Eviction and land grabbing continue together
Land Minister Saifuzzaman Chowdhury Javed warned those unscrupulous people who continue to threat government officials from uprooting illegally built establishments. The minister issued the verbal warning while visiting a river bank spot near the Karnaphuli River. He further added, the eviction procedure will be accelerated. However, land grabbing is not confined surrounding the Karnaphuli River only, rather it is a countrywide phenomenon. Government's relevant authorities have removed numerable illegal structures along roads, highways and rivers in the past but visibly failed to put an end to the manmade menace.
Bangladesh Inland Water Transport Authority (BIWTA) has knocked down 290 illigal structures at Dhaka's Lalbagh area a few days ago. The Roads and Highways Department (RHD) demolished around 1,725 unlawful establishments last month as part of an intensified drive following directive issued by the Road Transport and Bridges Minister. Ironically, 1,497 new illegal foundations had been built during the same month by grabbing 20 acres of RHD land.
Unquestionably, these unauthorised structures along roadsides and near the rivers are one of the main causes for traffic congestion and road accidents. River grabbing also impedes the free flow of water which results in water - logging during the rainy season.
Given the past nature of government's temporary drives against land grabbers, most of the grabbers have become apt in handling the relevant authorities. They have become well aware about the patterns and methods and thus continue to operate under the very nose of the government. The grabbers have also become fearless and clever, in terms of, re-occupying river banks and other land. Government authorities conduct sporadic eviction missions only a few times in a year, that too for a few days. Haphazard monitoring coupled with a few irregular eviction drives here and there are not enough to address the land encroachment issue effectively.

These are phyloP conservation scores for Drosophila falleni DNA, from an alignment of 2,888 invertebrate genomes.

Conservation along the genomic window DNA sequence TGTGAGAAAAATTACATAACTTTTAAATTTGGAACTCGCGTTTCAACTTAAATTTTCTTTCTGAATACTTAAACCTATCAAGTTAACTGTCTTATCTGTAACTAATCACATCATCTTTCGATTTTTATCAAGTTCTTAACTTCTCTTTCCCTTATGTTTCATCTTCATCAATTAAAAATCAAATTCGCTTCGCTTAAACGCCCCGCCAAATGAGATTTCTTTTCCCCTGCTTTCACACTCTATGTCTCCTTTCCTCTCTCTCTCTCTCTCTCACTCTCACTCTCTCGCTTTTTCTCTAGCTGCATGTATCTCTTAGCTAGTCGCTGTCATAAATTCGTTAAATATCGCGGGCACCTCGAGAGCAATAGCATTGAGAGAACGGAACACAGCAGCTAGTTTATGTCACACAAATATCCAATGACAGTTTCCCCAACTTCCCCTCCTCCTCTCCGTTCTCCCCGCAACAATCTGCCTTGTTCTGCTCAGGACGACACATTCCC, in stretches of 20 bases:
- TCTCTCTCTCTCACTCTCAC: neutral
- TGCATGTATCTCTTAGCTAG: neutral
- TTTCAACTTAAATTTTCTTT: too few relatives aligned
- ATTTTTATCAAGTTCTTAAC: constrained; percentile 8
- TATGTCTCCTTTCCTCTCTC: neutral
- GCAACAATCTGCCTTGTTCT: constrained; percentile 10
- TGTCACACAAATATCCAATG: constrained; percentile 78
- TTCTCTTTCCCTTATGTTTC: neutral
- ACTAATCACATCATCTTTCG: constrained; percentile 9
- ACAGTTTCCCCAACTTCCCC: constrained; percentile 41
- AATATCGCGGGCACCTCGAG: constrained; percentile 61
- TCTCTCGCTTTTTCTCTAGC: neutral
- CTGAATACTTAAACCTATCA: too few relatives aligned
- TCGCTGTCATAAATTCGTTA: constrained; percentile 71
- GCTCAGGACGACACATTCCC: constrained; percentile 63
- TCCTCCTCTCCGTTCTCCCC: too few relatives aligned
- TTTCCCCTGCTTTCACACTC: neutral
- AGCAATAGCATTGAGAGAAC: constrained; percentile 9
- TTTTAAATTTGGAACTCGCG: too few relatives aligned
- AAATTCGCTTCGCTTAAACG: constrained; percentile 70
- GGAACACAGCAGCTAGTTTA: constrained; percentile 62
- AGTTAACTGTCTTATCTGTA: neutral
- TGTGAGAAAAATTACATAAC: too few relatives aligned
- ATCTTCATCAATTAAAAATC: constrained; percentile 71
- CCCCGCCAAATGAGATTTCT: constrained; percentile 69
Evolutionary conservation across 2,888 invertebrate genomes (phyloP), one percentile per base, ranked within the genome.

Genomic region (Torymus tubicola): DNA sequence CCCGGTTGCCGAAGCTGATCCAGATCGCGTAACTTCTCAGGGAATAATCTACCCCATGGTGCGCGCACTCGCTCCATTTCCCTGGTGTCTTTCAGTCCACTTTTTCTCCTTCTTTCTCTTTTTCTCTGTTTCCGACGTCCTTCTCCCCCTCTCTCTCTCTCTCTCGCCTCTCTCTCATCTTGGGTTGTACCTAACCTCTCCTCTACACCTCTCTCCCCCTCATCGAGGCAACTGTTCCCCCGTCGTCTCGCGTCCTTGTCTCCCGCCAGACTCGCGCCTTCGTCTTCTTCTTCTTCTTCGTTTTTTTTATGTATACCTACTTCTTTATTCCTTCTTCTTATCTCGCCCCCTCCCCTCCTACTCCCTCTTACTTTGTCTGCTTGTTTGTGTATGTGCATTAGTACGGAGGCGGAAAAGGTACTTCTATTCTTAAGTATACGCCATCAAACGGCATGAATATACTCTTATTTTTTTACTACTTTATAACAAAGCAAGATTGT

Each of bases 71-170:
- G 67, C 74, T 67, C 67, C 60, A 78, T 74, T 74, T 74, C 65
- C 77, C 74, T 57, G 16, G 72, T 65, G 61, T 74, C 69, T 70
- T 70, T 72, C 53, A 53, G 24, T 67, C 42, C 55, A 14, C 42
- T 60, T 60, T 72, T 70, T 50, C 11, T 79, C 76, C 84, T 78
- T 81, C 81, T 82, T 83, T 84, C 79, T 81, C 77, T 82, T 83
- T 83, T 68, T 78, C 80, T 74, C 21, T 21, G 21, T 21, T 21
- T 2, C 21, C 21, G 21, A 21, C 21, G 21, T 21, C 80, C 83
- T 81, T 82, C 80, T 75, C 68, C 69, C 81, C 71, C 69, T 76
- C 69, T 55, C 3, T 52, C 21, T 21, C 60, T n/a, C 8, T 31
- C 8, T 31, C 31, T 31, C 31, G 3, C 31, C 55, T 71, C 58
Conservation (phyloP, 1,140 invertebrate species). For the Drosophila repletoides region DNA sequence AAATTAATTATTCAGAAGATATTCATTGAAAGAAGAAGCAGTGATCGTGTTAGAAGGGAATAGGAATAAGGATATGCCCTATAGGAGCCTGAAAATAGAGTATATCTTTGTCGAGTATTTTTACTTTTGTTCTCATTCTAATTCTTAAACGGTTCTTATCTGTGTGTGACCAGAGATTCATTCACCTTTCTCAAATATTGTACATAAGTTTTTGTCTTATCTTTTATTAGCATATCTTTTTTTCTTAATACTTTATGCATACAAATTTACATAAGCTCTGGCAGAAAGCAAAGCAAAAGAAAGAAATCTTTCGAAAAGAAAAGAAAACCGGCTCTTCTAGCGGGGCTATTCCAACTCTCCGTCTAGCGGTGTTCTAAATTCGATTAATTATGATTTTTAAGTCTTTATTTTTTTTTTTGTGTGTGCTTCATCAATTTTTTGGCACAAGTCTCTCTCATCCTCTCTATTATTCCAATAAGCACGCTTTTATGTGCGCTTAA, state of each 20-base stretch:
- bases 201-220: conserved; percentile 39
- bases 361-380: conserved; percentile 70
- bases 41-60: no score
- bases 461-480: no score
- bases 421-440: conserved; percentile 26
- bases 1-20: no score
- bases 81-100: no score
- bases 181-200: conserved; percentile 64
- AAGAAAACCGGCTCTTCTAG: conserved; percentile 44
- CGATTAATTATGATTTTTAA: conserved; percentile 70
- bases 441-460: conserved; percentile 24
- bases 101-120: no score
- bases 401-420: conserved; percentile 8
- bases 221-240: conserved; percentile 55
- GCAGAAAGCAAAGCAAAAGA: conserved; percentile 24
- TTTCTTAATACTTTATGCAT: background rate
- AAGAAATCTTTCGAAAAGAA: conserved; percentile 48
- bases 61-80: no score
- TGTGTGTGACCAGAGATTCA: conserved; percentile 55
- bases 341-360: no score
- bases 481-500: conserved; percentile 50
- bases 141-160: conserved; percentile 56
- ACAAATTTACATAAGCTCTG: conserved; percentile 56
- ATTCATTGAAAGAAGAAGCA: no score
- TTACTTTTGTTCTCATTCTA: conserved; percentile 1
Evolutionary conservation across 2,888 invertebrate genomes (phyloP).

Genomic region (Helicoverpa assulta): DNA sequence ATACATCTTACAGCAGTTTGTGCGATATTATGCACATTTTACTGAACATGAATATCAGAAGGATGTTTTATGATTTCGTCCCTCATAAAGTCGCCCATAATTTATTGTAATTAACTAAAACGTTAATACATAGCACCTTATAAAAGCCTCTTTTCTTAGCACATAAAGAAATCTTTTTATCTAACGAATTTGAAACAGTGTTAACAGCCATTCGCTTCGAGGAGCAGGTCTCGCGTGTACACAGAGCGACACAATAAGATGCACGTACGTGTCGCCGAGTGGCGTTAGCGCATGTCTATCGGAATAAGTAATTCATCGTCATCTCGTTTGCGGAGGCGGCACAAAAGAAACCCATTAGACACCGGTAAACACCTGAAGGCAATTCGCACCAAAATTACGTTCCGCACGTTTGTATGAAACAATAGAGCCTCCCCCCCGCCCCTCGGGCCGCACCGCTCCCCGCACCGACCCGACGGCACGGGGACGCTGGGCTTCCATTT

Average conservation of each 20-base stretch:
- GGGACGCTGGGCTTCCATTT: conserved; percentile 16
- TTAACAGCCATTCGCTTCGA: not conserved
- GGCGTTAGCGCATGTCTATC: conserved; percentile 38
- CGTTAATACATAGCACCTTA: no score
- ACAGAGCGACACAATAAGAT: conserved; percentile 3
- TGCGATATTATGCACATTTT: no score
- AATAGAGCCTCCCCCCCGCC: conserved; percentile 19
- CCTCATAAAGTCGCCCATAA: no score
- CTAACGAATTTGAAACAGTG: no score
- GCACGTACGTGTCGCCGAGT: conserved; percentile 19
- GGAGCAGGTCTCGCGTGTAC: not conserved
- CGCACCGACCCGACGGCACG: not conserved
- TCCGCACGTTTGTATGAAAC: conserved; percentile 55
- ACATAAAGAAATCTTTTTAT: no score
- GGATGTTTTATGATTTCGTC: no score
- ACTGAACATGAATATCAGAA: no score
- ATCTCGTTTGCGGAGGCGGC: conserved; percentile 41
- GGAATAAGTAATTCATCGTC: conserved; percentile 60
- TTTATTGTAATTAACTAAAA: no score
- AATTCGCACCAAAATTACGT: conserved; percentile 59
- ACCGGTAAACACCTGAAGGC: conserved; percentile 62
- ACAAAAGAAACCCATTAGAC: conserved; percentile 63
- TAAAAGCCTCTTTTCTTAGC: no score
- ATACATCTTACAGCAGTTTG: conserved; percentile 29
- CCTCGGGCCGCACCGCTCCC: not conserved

The RHD is lacking in skilled manpower, which is the main setback of continuous and effective drives. The department needs executive magistrates from the deputy commissioner's office and police help for conducting eviction drives. This complexity and lack of coordination takes time which ultimately affects the outcome. As RHD cannot launch frequent drives, despite having no legal barrier to do so, encroachers return within a short time.
Moreover, officials face obstacles due to unwarrented political pressure. The authority cannot continue drives as the occupants get injunction order from courts in many cases. Allegedly, illegal structures are made by bribing the local administrations and political leaders.
Unless the government takes a well coordinated and regular approach to address the issue illegal grabbing of our land and river banks will persist.